Note: I’m quite aware that nobody who reads this blog needs any advice about the craft of writing. If occasionally pontificate on style, please forgive me. I’m afraid I miss the classroom, having retired a couple of years ago after teaching creative writing part-time for twenty years.
I have strong opinions when it comes to writing about love and relationship, love and sex, and the thrilling experience of falling in love. No matter how a person experiences relationship, sex, or falling in love in “real life,” when a fiction writer takes on these subjects, it’s all about change. That’s how the magic of fiction works: something happens to somebody, and that something is change.
To begin this discussion, I want to focus on that overwhelming, surprising, beautiful (usually), changing experience of falling in love.
As if we needed some instruction or a road map for falling in love, I’m guessing at least a third of the standards in the Great American Songbook deal with the magic moment. Steve Allen wrote, “This Could Be the Start of Something Big,” and Johnny Burke warned us “It Could Happen to You.” For my money Nat King Cole put it best when he sang, “Flash! Bam! Alakazam! Wonderful you walked by…”
In fiction this experience changes a person from dull to alive, from self-centered to embracing, from sleepwalking to tap-dancing. Be warned, however, that falling in love can bring a lot of disruption and trouble; but let’s be carefree lovers and forget the consequences…until some later chapter.
Meanwhile, let’s move onto something that often comes up when lovers find out that they’re lovers. Sex.
How much sex belongs in a novel? And how explicit should the sex scenes be? Both answers depend on whom the writer wants to entertain. Let’s assume we’re not writing for the porn audience. Let’s also assume we’re not writing for young children or prudes. Somewhere between these extremes is an intelligent audience of readers who accept sex as a normal and healthy ingredient of life, especially when we’re writing about the relationship of a couple of lovers.
Still, it’s a touchy subject, and sex described clumsily can appear offensive, laughable, or boring. I propose a few guidelines for keeping sex scenes intelligent and meaningful.
1. Less is more. There’s no need to tell about every time a couple make love. There’s no need to describe in detail every feature of the human body, nor does the reader want a complete laundry list of your characters’ clothing as it is unbuttoned, unzipped, torn off, and cast aside. And remember that every sex act doesn’t end with a fireworks display and a hallelujah chorus.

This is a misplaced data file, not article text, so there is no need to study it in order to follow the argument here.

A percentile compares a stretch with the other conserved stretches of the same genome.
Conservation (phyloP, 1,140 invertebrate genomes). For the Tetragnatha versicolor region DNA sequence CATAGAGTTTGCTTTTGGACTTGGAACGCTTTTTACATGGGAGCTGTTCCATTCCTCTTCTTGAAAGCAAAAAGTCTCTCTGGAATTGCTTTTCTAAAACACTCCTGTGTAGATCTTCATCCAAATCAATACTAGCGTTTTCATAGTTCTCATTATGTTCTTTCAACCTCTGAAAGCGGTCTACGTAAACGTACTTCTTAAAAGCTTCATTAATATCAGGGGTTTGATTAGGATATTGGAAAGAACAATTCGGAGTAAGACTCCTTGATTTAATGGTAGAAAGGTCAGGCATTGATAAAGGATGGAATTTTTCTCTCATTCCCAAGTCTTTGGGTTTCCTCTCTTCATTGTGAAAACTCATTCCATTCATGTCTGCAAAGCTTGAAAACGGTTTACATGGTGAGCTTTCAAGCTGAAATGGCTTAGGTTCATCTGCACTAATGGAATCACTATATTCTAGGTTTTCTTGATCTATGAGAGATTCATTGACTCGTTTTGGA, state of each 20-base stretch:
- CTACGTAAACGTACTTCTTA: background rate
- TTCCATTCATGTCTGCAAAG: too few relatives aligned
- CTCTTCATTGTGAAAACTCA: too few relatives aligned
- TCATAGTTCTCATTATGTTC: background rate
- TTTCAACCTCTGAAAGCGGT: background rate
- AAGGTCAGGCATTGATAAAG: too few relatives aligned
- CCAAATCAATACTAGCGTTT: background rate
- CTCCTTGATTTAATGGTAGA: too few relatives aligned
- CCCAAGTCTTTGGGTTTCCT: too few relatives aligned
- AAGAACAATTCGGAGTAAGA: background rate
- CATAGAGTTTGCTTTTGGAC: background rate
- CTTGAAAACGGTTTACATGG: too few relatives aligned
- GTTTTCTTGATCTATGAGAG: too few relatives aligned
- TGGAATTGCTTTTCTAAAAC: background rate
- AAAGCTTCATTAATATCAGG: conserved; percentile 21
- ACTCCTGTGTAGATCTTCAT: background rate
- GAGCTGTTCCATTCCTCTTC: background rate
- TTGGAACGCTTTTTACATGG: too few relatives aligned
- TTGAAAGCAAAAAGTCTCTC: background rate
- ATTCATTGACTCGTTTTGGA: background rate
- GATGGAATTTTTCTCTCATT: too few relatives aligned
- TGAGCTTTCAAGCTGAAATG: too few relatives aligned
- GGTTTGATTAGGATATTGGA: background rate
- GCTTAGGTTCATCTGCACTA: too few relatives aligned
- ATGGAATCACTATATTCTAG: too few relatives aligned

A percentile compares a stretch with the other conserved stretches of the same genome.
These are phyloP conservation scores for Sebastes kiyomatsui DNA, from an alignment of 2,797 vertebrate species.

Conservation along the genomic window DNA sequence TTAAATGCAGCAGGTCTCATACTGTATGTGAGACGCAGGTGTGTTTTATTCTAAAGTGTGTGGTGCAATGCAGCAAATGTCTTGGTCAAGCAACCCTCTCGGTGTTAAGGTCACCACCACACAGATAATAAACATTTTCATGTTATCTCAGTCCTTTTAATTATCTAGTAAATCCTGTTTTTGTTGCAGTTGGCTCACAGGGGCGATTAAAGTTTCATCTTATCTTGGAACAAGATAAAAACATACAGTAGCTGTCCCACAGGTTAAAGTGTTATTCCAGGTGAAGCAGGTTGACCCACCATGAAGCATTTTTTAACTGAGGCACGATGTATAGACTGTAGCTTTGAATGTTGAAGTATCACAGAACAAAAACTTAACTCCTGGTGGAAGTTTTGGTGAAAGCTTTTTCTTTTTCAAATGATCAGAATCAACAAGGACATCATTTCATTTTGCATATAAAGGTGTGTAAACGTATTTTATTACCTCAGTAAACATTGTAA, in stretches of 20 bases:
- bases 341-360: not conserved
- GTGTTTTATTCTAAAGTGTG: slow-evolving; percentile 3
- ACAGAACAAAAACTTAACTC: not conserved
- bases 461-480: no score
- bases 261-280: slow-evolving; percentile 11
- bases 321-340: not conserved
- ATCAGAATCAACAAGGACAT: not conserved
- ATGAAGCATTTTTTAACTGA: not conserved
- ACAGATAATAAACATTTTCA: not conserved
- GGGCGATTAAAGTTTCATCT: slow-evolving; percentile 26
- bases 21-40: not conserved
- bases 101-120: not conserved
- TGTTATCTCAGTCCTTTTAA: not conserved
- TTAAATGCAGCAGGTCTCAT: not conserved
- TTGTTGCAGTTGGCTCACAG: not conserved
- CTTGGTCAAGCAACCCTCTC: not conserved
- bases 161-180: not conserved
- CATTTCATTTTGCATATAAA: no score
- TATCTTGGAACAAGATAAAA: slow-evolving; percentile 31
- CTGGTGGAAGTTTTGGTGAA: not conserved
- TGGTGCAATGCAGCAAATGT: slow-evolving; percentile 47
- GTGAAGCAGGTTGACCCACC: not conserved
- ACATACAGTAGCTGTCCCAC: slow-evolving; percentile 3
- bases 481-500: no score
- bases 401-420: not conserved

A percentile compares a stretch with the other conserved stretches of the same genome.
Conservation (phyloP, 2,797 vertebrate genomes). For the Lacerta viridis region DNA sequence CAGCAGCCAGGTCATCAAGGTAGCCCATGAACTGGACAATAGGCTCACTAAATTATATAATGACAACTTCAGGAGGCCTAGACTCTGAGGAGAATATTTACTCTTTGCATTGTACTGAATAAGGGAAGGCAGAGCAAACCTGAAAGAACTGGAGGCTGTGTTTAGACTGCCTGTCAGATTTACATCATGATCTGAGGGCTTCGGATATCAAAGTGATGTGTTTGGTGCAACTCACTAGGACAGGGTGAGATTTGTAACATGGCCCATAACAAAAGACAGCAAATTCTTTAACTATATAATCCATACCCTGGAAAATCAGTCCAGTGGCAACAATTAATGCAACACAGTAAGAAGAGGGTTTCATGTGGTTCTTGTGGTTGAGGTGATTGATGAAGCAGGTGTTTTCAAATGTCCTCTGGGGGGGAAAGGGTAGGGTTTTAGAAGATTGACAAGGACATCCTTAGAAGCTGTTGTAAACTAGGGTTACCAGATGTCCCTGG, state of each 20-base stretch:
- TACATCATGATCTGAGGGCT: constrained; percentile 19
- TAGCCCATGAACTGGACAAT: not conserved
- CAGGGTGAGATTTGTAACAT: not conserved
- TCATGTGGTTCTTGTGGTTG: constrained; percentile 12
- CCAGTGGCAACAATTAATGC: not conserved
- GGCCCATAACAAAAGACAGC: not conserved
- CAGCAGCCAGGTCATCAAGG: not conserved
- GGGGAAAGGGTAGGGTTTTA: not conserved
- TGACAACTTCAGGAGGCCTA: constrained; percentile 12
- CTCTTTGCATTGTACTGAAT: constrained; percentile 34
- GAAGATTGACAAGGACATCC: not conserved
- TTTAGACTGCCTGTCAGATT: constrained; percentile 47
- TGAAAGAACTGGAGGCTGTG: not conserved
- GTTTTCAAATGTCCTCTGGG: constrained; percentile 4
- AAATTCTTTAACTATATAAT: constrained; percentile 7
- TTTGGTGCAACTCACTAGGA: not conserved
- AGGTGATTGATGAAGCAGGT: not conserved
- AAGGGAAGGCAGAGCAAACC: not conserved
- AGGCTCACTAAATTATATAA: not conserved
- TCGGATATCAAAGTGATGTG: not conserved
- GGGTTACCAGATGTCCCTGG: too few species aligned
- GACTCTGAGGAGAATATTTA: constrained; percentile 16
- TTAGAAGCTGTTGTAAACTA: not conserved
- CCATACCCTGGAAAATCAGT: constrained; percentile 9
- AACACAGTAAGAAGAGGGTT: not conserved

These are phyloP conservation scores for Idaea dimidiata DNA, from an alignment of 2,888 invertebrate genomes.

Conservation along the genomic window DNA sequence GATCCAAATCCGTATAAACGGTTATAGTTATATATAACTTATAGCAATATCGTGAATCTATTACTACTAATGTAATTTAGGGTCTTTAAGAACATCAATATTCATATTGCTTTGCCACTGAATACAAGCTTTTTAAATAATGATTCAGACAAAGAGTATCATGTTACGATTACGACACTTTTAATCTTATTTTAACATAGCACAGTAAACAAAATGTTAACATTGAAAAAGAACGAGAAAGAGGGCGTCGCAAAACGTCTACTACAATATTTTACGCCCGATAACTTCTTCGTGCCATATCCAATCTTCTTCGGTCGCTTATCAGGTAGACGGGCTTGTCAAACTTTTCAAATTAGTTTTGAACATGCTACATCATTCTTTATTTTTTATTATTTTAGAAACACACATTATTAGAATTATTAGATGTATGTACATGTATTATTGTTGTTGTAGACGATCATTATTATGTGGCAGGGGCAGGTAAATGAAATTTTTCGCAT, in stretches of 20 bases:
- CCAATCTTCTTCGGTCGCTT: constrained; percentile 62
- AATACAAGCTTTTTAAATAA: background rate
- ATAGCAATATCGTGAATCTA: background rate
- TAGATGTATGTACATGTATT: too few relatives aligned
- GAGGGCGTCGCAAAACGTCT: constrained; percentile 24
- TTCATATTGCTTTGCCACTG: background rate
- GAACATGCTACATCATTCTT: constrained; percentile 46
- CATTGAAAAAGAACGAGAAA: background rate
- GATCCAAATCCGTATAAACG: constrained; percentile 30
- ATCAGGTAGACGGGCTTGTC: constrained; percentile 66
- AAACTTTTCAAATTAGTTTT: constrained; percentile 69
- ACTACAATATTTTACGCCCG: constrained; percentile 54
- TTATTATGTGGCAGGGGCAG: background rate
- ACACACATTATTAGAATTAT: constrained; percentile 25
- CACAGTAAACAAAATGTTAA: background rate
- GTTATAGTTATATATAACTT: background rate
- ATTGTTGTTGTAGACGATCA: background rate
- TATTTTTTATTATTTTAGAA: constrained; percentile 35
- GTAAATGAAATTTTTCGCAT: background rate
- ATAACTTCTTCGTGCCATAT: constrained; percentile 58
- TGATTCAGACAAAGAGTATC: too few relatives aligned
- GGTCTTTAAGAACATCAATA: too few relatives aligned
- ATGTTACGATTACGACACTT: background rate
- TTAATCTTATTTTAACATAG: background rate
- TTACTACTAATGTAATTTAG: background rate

2. Engage the brain. Remember that the mind is the most erogenous zone we’ve got. Don’t be afraid to inject some humor into the scene if it’s appropriate, or tears if they’re called for. And try to come up with something original, difficult as that may seem. After all, you want your characters to be interesting in everything they do.
3. Remember that fiction is about change. This sex should be important to the plot, not just a dance routine thrown in for added entertainment. The sex act should significantly change either one or the other lover, or both, and it will most likely change the nature of the relationship as well.
Speaking of relationship, I have a couple of things to say about that, too. I don’t pretend to be an expert on the psychology of love, but I do have opinions concerning how to write well about the relationship between lovers.
Once again, it’s all about change. If you want the relationship to be central to the plot, the relationship must be developing, evolving, growing closer or more distant or falling apart, turning sour or turning to gold.
Another essential ingredient of a story or a novel primarily about a relationship is the sine qua non of all fiction: conflict. A novel about a perfect relationship wouldn’t make much of a novel. In fact, the “perfect relationship” hasn’t been around since Eden, and even that one didn’t last, or at least didn’t stay perfect.
Take heart. Not all relationships die, even in fiction. But at the core of every story about relationship is that question posed by Ladies’ Home Journal: Can this marriage be saved? The job of the writer is to show the success or failure of the relationship, and to make the reader care whether the relationship flourishes or flounders.
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